The foundations of the Runcorn property market over the summer have continued to be principally sound. Yet the existing political macroclimate has reduced consumer confidence, causing some potential Runcorn property buyers and house sellers to hang fire about making any firm decisions regarding property.
With record low interest rates at 0.75%, low unemployment rates of 3.8%, and decent mortgage availability, Runcorn buyers have a lot going in their favour, aside from the perceived political uncertainty.
Interestingly, Rightmove have stated there are more properties for sale today in the country, than at any time since 2016, and Runcorn follows that trend. Even with that in mind, property values have remained reasonably stable as The Land Registry has just released its House Price Index for Runcorn and the surrounding locality.
Overall, property values in the Runcorn area are 8.7% higher than a year ago as the average property value in Runcorn now stands at £154,100.
When I looked at the types of Runcorn properties, a slightly different picture appeared:
and splitting down the types of Runcorn into property types:
Runcorn Property News readers will know I like to measure the health of Runcorn’s property market not only by house prices, but transaction levels as well.
631 properties were sold in the last year in Runcorn, higher than the 10-year average of 604 properties per annum
Considering the uncertainty the UK has been through in the last three years with the ‘B’ word issue, I don’t think that’s too bad; and it shows the underlying resilience of Runcorn’s property market.
Now looking forward towards the end of the year; how will Runcorn house values change under the new Prime Minister?
Runcorn buy-to-let landlords and Runcorn first-time buyers seem to be sustaining their preceding activity levels, which is heartening news. It’s quite conceivable that both cohorts are presently profiting from the marginally increased numbers of Runcorn homes on the market. This not only offers them greater choice but aids with their negotiations. The suggested stamp duty changes made me look at previous stamp duty changes in the last decade, and their effects have been rather short term.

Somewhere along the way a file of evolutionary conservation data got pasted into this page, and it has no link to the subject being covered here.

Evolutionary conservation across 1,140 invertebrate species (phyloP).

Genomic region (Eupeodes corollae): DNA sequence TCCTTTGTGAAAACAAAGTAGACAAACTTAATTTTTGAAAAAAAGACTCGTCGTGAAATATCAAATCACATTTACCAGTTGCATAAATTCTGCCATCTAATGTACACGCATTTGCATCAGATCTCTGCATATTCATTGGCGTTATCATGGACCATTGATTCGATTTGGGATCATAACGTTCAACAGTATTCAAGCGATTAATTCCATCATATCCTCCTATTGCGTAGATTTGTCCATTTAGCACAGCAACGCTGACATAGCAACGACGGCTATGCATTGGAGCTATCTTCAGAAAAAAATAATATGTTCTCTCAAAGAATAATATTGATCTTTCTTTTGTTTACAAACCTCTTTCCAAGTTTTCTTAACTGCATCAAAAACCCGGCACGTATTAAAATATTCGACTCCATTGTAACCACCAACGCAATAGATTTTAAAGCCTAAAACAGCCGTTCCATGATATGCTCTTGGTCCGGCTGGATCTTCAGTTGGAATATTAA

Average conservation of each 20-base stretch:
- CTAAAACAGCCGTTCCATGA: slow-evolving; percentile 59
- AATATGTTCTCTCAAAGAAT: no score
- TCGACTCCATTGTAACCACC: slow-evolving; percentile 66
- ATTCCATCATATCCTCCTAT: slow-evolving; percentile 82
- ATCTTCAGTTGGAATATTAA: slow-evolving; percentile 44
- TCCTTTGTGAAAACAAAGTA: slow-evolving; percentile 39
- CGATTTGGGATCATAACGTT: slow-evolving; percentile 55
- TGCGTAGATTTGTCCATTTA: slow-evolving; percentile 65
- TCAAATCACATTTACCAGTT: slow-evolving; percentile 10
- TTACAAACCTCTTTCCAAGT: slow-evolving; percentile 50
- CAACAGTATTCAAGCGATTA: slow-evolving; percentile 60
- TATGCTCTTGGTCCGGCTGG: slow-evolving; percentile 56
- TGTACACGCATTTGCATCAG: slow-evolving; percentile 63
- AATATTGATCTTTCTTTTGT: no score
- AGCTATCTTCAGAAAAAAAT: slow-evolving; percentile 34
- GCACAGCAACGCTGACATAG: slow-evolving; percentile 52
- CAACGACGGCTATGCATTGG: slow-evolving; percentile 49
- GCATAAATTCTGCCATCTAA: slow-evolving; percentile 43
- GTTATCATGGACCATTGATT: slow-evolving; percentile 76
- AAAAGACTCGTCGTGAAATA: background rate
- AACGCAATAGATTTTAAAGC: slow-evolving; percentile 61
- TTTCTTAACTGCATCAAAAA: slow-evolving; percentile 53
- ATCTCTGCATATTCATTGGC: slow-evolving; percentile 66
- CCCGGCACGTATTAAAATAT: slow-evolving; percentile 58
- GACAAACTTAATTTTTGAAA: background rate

That means those selling their homes in Runcorn need to be realistic with their pricing. As most sellers also buy a property, what you might lose on your sale, will be made up on the purchase.
BoJo, Brexit… to be honest, are all short-term distractions from the long-term issues of the UK and Runcorn property market. Until we start building at least 300,000 properties a year to meet the demand for UK property, demand will always outstrip supply. Irrespective of short-term fluctuations that may (or may not) be caused by domestic and world events (including the ‘B’ word’), prices will always, in the medium to long term, remain stable and increase.
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